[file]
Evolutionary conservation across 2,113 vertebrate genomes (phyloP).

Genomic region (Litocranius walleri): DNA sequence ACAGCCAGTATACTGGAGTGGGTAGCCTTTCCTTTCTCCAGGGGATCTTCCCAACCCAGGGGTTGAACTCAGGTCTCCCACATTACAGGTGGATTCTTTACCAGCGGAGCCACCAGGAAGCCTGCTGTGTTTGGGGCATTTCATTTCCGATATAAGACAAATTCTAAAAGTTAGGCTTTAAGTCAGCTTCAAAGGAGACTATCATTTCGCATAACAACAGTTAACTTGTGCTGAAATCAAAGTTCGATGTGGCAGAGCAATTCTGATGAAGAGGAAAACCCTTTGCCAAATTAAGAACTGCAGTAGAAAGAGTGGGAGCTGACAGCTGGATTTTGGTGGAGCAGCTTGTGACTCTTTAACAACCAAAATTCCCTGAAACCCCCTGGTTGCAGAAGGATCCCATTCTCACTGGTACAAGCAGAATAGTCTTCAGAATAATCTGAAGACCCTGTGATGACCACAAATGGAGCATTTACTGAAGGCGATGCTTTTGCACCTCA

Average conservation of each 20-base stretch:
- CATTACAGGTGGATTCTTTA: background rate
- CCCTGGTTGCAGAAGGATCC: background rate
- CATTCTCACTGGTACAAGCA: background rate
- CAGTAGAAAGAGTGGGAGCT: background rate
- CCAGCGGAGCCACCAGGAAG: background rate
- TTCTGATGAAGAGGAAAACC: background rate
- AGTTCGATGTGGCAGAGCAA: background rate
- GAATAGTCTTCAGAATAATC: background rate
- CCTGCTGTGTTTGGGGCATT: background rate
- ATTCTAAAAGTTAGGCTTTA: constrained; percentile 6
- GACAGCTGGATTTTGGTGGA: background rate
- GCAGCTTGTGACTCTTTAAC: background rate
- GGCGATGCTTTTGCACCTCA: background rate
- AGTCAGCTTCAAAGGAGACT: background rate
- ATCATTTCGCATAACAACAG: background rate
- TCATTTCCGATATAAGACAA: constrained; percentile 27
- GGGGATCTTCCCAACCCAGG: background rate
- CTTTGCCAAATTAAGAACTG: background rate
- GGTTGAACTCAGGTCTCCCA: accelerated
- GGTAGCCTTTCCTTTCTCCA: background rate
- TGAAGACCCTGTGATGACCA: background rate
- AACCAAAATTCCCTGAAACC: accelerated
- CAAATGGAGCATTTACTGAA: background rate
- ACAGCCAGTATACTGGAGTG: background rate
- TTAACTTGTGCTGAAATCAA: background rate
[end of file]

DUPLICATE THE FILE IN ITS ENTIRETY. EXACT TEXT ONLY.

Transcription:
Evolutionary conservation across 2,113 vertebrate genomes (phyloP).

Genomic region (Litocranius walleri): DNA sequence ACAGCCAGTATACTGGAGTGGGTAGCCTTTCCTTTCTCCAGGGGATCTTCCCAACCCAGGGGTTGAACTCAGGTCTCCCACATTACAGGTGGATTCTTTACCAGCGGAGCCACCAGGAAGCCTGCTGTGTTTGGGGCATTTCATTTCCGATATAAGACAAATTCTAAAAGTTAGGCTTTAAGTCAGCTTCAAAGGAGACTATCATTTCGCATAACAACAGTTAACTTGTGCTGAAATCAAAGTTCGATGTGGCAGAGCAATTCTGATGAAGAGGAAAACCCTTTGCCAAATTAAGAACTGCAGTAGAAAGAGTGGGAGCTGACAGCTGGATTTTGGTGGAGCAGCTTGTGACTCTTTAACAACCAAAATTCCCTGAAACCCCCTGGTTGCAGAAGGATCCCATTCTCACTGGTACAAGCAGAATAGTCTTCAGAATAATCTGAAGACCCTGTGATGACCACAAATGGAGCATTTACTGAAGGCGATGCTTTTGCACCTCA

Average conservation of each 20-base stretch:
- CATTACAGGTGGATTCTTTA: background rate
- CCCTGGTTGCAGAAGGATCC: background rate
- CATTCTCACTGGTACAAGCA: background rate
- CAGTAGAAAGAGTGGGAGCT: background rate
- CCAGCGGAGCCACCAGGAAG: background rate
- TTCTGATGAAGAGGAAAACC: background rate
- AGTTCGATGTGGCAGAGCAA: background rate
- GAATAGTCTTCAGAATAATC: background rate
- CCTGCTGTGTTTGGGGCATT: background rate
- ATTCTAAAAGTTAGGCTTTA: constrained; percentile 6
- GACAGCTGGATTTTGGTGGA: background rate
- GCAGCTTGTGACTCTTTAAC: background rate
- GGCGATGCTTTTGCACCTCA: background rate
- AGTCAGCTTCAAAGGAGACT: background rate
- ATCATTTCGCATAACAACAG: background rate
- TCATTTCCGATATAAGACAA: constrained; percentile 27
- GGGGATCTTCCCAACCCAGG: background rate
- CTTTGCCAAATTAAGAACTG: background rate
- GGTTGAACTCAGGTCTCCCA: accelerated
- GGTAGCCTTTCCTTTCTCCA: background rate
- TGAAGACCCTGTGATGACCA: background rate
- AACCAAAATTCCCTGAAACC: accelerated
- CAAATGGAGCATTTACTGAA: background rate
- ACAGCCAGTATACTGGAGTG: background rate
- TTAACTTGTGCTGAAATCAA: background rate